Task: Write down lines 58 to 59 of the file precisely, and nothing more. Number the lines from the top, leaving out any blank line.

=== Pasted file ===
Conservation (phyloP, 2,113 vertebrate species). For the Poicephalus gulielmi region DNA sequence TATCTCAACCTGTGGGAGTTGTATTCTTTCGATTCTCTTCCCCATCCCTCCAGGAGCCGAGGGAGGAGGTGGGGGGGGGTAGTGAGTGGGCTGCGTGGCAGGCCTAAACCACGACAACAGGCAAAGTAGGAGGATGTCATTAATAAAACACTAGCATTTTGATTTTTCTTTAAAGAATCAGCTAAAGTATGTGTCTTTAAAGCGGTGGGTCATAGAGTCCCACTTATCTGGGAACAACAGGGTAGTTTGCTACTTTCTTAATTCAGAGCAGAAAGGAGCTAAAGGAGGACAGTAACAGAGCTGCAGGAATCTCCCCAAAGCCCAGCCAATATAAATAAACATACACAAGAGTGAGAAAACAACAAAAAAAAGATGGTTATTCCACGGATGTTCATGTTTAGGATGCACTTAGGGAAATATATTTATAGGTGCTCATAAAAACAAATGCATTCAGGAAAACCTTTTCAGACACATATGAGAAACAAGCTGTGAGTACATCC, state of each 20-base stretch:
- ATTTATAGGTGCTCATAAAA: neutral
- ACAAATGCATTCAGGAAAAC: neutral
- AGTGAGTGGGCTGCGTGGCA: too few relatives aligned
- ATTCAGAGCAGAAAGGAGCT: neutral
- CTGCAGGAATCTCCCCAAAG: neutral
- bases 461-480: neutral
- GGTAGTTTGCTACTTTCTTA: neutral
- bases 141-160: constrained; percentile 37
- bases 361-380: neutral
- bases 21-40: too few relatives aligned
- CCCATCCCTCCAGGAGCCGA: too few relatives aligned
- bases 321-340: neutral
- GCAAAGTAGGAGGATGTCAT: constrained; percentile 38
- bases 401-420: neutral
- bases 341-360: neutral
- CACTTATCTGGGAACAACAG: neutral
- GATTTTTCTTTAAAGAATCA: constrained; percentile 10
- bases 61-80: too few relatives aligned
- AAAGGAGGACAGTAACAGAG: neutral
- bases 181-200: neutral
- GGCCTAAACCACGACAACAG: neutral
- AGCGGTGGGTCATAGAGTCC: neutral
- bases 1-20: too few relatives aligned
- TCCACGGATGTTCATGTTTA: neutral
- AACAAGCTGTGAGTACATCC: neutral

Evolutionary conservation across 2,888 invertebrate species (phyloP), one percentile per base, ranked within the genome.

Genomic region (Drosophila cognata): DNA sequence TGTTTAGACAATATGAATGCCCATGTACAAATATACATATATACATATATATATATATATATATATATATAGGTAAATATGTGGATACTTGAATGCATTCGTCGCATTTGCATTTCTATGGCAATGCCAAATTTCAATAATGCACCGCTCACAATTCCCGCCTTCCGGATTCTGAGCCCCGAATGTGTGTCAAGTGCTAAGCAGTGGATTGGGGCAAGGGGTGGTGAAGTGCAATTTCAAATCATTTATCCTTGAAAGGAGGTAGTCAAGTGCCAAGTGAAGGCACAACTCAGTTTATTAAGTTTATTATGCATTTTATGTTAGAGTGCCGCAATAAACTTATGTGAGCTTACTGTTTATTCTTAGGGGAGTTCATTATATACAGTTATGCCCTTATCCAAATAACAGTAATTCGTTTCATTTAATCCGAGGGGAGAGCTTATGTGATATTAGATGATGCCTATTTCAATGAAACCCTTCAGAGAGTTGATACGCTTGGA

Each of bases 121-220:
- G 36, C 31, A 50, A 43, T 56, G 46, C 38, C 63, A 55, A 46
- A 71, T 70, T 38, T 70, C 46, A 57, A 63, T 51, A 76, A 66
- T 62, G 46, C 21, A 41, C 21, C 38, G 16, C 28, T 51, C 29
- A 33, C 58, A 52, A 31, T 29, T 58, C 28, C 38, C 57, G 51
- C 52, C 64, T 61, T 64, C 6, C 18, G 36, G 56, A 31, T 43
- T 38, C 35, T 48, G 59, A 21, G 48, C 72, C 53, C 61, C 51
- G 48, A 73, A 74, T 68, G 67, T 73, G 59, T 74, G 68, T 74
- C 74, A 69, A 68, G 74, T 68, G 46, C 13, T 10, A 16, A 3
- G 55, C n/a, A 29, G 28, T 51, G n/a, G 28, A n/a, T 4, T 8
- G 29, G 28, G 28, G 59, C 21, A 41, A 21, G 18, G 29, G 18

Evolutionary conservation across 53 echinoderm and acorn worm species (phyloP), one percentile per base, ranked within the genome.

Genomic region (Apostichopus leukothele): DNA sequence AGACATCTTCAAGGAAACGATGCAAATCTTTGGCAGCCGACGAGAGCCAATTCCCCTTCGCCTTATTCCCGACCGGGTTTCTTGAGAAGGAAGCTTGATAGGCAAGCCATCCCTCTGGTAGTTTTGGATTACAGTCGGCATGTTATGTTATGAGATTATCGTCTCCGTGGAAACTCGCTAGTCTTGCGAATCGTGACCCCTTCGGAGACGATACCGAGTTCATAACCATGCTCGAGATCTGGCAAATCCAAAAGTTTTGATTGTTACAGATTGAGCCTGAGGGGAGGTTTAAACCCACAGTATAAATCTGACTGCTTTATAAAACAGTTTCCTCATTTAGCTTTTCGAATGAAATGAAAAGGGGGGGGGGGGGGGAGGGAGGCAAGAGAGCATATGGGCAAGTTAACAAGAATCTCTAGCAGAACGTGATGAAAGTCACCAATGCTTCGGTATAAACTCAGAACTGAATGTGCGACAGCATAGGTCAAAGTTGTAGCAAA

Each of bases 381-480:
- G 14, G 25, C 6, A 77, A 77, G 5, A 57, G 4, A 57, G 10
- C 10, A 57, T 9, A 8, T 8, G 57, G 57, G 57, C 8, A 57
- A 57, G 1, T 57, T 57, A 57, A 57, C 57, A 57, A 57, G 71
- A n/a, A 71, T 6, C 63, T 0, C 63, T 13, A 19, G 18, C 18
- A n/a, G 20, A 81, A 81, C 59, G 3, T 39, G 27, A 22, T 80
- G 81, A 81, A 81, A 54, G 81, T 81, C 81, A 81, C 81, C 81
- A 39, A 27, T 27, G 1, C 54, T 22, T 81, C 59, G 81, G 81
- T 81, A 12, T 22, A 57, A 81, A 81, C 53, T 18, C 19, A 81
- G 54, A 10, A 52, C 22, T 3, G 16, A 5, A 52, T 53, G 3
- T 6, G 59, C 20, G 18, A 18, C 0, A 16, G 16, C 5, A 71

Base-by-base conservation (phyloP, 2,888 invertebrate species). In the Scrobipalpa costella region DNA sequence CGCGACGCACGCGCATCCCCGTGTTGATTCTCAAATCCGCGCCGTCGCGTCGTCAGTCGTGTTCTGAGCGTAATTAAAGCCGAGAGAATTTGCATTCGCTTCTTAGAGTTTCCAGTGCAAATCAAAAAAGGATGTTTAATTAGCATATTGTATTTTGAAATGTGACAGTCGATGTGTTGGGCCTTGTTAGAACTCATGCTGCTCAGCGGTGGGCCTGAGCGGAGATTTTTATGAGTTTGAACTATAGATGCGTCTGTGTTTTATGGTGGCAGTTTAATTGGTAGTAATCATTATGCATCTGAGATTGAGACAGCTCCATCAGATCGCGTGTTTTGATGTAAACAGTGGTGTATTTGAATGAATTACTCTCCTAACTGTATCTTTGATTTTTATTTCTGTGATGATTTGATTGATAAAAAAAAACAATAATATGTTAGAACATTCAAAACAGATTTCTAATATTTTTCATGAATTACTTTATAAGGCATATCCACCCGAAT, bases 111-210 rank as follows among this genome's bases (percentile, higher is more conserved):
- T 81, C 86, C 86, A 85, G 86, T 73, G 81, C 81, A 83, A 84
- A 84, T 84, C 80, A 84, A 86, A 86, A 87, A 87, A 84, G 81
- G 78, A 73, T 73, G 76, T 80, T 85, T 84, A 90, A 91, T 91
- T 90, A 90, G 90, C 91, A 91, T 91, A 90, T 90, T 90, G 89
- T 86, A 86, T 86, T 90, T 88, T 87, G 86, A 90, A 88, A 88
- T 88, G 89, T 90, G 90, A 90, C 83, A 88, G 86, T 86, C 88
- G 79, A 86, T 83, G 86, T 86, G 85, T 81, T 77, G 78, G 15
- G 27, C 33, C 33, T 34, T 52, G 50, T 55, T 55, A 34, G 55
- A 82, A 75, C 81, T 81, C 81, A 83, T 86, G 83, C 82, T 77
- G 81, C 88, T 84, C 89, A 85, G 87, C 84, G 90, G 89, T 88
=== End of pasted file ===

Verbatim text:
- T 86, A 86, T 86, T 90, T 88, T 87, G 86, A 90, A 88, A 88
- T 88, G 89, T 90, G 90, A 90, C 83, A 88, G 86, T 86, C 88